Since Ted and I were not able to meet to record his narrative with the above equipment, we resorted to him leaving messages on my answering machine which picked up his voice with a telephone quality microchip. These were then played in real time and recorded into Sound Forge via a little condenser microphone that has a long enough cable (than the Sony) to reach my computer. Using Sound Forge I "smoothed" out the noisy clipping sounds from the telephone recordings and copied and pasted choice segments of his dialog into a separate file for use next in ProTools. Note that his voice was recorded in mono whereas the coffee making was recorded in stereo.
ProTools has a distinct feature advantage over Sound Forge: you can lay separate sound tracks for each file and edit each one separately without disturbing the others. This feature is called "non-destructive editing" and was invaluable for me to be able to take snippets of Ted's dialog and slide them up and down in their track relative to the coffee making recording. It was very easy then to precisely time when his voice came in during the coffee making process. It was a lot of fun! Unfortunately, with Sound Forge you have actually "mix" the voice sounds into the coffee making file in order to hear the combined result which makes it extremely tedious and time-consuming to have to undo and start over each time you want to make each change. So, I would say you must have both programs in order to enjoy editing your project. ProTools alone is not enough because it has only a few sound processing effects built in, so you must have Sound Forge for creative sound editing. Also, I should mention that the free version of ProTools has only 8 editing tracks, so you must buy it in order to get the full version with many tracks. Since it has only recently been ported over to Windows from Mac, it only runs on Windows 98 and Win ME. It does NOT run on win 95 or Win 2000. I tried unsuccessfully to load it on my Win 95 system here at home and so I finally went through the overdue process of backing up my files, formatting my hard drives and loading Win ME for a fresh start. It took me three days to accomplish this huge undertaking, but it was well worth it to be able to use ProTools.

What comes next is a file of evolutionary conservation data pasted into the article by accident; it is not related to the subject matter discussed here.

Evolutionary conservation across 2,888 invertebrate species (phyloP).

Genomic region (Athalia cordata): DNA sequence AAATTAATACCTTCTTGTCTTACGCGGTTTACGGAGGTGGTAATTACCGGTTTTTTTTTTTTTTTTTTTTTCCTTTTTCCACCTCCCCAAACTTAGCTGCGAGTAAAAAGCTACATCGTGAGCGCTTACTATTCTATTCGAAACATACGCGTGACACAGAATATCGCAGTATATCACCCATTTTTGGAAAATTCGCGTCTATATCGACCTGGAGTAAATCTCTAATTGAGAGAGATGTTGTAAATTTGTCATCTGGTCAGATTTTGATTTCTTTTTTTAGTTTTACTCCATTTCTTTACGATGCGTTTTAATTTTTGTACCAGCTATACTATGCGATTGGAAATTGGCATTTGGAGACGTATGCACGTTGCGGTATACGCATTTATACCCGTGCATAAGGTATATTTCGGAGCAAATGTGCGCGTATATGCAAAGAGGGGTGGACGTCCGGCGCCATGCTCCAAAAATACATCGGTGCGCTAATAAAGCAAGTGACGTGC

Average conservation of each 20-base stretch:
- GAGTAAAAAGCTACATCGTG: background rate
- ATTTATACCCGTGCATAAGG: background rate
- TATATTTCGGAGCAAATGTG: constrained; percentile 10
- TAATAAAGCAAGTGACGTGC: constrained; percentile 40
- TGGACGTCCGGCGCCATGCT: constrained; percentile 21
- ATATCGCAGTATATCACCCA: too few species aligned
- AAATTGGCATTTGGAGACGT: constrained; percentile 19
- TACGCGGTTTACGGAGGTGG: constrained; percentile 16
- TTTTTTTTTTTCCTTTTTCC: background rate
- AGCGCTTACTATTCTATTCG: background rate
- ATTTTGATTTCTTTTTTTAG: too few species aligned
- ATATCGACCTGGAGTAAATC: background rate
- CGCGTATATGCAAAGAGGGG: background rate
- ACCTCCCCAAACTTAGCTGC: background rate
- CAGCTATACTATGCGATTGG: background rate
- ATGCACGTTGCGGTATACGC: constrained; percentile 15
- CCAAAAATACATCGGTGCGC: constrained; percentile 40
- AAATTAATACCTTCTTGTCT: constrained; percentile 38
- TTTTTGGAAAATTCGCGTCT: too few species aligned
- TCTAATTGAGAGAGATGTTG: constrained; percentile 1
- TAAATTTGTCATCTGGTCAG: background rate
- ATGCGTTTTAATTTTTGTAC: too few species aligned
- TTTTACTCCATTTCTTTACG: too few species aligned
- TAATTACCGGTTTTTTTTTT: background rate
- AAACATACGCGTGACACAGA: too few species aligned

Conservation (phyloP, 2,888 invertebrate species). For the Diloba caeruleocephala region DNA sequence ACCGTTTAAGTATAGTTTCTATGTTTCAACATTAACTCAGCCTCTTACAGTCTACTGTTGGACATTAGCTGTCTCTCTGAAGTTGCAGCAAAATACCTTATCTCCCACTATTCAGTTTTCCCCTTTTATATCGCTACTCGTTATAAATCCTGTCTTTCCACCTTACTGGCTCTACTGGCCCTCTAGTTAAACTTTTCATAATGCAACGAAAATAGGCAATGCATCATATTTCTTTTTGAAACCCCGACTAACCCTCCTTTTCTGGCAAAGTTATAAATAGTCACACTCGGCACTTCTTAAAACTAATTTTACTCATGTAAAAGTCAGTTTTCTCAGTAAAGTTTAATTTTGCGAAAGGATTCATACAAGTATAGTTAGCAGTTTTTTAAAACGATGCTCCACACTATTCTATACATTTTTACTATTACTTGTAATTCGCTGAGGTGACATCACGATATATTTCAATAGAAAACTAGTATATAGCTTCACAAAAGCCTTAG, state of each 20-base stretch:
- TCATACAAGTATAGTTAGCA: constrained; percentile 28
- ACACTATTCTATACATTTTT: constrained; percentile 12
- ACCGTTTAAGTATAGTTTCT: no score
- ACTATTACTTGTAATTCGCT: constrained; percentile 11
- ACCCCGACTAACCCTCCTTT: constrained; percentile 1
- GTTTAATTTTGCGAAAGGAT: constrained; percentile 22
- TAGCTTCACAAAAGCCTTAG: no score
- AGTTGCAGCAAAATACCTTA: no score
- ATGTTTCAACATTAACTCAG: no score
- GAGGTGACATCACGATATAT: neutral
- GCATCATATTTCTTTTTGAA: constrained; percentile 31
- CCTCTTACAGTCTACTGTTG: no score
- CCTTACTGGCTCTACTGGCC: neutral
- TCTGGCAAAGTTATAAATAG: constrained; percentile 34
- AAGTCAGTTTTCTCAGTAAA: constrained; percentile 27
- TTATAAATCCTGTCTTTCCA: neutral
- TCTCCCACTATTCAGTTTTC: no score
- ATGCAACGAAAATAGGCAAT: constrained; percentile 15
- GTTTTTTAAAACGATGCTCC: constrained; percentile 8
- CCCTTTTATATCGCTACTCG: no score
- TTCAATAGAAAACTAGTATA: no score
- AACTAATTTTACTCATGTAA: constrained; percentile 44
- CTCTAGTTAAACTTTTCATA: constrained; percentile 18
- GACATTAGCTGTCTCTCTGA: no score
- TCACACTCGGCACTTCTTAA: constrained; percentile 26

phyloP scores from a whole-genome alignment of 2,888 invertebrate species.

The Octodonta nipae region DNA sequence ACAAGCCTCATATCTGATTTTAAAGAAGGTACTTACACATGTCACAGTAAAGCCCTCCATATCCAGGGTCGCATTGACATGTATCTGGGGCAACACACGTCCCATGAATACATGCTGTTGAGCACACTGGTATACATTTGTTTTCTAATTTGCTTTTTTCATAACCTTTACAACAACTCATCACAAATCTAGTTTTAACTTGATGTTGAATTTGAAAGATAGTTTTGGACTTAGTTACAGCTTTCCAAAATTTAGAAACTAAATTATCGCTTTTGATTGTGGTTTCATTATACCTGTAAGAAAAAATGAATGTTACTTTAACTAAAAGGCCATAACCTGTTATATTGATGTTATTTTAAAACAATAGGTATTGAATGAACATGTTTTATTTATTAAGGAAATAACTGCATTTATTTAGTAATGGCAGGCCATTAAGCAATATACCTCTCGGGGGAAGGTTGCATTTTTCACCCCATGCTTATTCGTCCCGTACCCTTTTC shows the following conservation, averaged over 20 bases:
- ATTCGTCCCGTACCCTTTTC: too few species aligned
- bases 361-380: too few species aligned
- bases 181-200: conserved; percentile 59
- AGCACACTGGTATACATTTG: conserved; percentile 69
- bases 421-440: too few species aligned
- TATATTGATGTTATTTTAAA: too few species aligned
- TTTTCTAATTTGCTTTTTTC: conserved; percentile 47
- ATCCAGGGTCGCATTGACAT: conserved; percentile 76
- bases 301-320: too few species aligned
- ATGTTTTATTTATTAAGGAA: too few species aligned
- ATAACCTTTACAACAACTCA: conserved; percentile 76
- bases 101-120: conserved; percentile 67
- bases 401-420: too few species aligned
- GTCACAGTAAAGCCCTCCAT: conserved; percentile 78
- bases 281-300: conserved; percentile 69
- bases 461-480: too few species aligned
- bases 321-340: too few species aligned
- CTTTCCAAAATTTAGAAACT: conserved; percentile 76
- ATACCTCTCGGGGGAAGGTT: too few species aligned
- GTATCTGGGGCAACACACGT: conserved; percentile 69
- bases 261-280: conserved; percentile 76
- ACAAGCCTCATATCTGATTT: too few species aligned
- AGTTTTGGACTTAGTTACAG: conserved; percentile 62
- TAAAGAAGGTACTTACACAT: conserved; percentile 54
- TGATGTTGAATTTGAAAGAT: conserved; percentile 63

Once I completed editing the DonutTime project in ProTools the project was nearly
done. The last step in ProTools is to "bounce" the files into a single complete file
that is to be distributed for the listeners. I wanted to create two versions:
I also should mention that when you compress a file into something smaller than the original, some destruction of the original bits of the file is inevitable and therefore a certain amount of degradation of the sound quality takes place. This is the compromise we have to make. With that said, I must comment on how really impressed I am with how close the sound quality of the DonutTime.mp3 is to the DonutTime.wav file. It is no wonder that this compression standard has taken the web by storm. Now, when I went to "bounce" the files into the MP3 format I had some choices as to quality of the compression. I chose "best" at "128 bit rate" (which was default) and clicked ok.... well, this must've been a very high quality choice :) because the bounce took 1-1/2 hours to complete!! This, as opposed to making the .wav file which was bounced in just a few minutes (on my Celeron 300A system with 320 MB RAM). Very interesting. My instructor, Tim White suggested experimenting with different levels of quality and bit rates and settle on what has the best quality you need for the fastest possible processing time. Every project is different so you just have to try it and see. Or build (or buy if you must) a faster computer!!
Well, I hope these sound production notes have been helpful to you and if you have any comments or questions please e-mail me.